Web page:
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In LTE TDD special subframes are used for switching from downlink to uplink and contain three sections: DwPTS, GP, and UpPTS. But we don't have any special subframe for switching from uplink to downlink. Why?
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Hello Sir,
Yes you are correct, but that is not my question. Please check my attachment with the question.  In LTE TDD we switch from downlink to uplink and uplink to downlink. there is always a special subframe in between two symbols while switching from uplink to downlink but there is no subframe or guard period while switching from downlink yo uplink. why?
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Hello All,
I am working on a matlab simulator for SCFDMA PUSCH Uplink considering all the blocks and 3gpp standards. For the simulation purpose we always multiply transmitted signal with a factor because of size difference in DFT and IFFT (zero padding). 
For an example:
Let's assume we have the following situation for 1 OFDM subframe (all the parameters are according to 3gpp standard)
>DFT size = 816, (allocated resource blocks = 68)
>Modulation order = 2 (4 QAM),
>Total symbols after DFT and before resource mapping = 816*12 = 9792,
>Total resource block = 100, (zero padding while resource mapping)
>Total symbols after resource mapping = 1200*14 (816*2 dmrs and zero padding) 
>IFFT size = 2048, (zero padding before IFFT)
>Cyclic prefix (normal) length = 160*2 (for first symbols) + 144*12 (for others) = 2048
>Total symbols transmitted = 2048*14 (after IFFT) + 2048 (CP) = 30720
Now for the simulation purpose 
(i)
transmitted_signal = transmitted_signal*sqrt(ifftSize/(PRBAllocated*12))*sqrt(length(transmitted_signal)/(ifftSize*14))
(ii)
EsNo  = EbNo + 10*log10(DFT_length/IFFT_length) + 10*log10(modOrder);
Are both the statements valid? How?
Do I need to consider CP and DMRS effect in second expression? 
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According to me we always subtract the modulation factor. Let suppose modulation order is 2 (4 QAM), that means we are mapping 2 bits to 1 complex symbol. Energy of 2 bits is given to 1 complex symbol.
(It means if there is error in 2 bits then only one symbol will be wrong)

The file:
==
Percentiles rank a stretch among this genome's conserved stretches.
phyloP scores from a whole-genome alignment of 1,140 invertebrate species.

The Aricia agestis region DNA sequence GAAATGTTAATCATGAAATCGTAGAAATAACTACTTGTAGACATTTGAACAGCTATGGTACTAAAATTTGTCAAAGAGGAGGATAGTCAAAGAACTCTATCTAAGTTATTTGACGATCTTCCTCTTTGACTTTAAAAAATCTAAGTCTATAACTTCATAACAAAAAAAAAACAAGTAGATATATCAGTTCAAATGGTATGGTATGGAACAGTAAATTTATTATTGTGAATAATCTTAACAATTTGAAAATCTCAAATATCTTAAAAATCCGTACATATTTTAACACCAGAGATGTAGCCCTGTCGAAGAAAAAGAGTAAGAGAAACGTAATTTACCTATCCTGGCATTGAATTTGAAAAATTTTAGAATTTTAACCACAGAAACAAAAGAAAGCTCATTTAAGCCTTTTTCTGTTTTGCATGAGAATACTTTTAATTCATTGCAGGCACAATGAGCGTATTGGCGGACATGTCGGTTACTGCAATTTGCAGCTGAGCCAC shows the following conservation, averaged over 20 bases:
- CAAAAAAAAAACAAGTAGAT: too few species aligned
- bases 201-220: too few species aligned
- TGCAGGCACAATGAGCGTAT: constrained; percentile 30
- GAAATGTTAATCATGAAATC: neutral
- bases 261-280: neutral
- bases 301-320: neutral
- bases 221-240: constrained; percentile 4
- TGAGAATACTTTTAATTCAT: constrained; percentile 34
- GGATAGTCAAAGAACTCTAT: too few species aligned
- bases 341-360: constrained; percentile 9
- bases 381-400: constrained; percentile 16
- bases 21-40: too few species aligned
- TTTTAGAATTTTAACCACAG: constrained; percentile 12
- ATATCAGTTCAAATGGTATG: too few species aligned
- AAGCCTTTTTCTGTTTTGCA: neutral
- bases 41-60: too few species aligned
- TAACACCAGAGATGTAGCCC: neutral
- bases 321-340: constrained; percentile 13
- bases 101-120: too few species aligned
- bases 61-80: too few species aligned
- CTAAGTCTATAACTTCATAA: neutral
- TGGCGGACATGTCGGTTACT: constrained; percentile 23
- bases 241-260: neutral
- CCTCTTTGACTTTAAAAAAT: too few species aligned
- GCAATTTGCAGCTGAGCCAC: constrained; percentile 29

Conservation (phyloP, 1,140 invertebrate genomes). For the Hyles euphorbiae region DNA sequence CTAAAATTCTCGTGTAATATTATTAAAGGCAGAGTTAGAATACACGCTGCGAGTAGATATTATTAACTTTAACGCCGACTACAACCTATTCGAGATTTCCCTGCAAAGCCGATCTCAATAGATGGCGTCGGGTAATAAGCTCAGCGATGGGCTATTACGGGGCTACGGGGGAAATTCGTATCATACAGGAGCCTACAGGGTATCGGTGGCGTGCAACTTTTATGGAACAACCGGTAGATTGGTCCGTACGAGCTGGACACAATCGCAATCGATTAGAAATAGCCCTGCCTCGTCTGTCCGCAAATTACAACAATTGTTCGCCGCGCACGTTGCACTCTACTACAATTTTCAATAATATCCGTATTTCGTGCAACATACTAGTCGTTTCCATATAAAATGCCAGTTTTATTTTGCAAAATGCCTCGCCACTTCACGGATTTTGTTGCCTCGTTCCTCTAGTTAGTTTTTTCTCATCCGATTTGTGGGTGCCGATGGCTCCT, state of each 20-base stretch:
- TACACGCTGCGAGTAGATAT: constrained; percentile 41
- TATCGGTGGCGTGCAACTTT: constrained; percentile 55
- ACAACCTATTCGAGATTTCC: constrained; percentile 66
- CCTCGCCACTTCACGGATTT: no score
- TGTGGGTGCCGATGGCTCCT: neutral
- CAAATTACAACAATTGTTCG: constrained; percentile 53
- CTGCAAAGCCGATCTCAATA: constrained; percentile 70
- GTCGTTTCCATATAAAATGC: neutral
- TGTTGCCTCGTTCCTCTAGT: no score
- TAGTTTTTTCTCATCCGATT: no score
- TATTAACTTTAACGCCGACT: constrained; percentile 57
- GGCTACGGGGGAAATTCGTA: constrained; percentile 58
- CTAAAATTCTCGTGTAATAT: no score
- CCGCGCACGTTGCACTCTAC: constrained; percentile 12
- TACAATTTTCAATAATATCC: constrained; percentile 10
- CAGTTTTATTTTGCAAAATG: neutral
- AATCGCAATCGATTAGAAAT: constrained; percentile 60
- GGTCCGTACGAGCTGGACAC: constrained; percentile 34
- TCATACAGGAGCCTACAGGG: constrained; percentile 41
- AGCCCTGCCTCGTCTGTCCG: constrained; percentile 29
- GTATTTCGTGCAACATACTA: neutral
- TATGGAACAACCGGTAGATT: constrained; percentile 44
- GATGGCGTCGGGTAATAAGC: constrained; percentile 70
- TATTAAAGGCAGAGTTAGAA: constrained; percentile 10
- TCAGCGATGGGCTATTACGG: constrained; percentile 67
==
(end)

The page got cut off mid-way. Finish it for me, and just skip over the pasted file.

So in linear scale 
Es/No = (Eb/No)*(1/2) ;
and in dB 
Es/No = Eb/No + 10*log10(1/2) = Eb/No - 10*log10(2) 
Here is the explanation from Matlab: http://in.mathworks.com/help/comm/ug/awgn-channel.html
Please correct me if I'm wrong. 
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As for linear ZF or MMSE detector, the coefficient of soft output is that symbol power over symbol interference power plus white noise power. 
As for non-linear ZF-SIC or MMSE-SIC detector, the coefficient of soft output is that symbol power over symbol interference power plus not only white noise power but also error propagation power of decision feedback.
Does anyone know how to calculate this factor of error propagation power of decision feedback, and get a correct LLR value.
Many thanks
Jiajun Zhu
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Calculating LLRs requires generating a set of vector symbol candidates. Once you have a set of candidates, the LLRs can be computed the same way as a sphere decoder does it. How to generate such set? As an starting point, I'd suggest you to try the following approach:
1. Calculated the the ZF/MMSE equalized vector symbol.
2. Before performing hard decision, find the K closest constellation vectors to  your   ZF/MMSE equalized vector symbol.
3. Then you will have K+1 candidates from which you can compute the LLRs. (K obviously depends on the size of the constellation set).
Hope this helps.
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I am studying how to establish a 802.11ac multipath channel for my WiFi simulation.
As we know, the impact of channel is equivalent to that the transmit signal go through a "channel filter". Therefore, the specification provides the coefficients of channel taps to us so that we can build the "channel filter".
However, It is based on that the sampling rate of baseband signal is equal to that of the "channel filter".
The problem I found that my baseband signal has the sampling rate of 80MHz, but the channel tap spacing is 5nsec (100MHz). There are different sampling rates!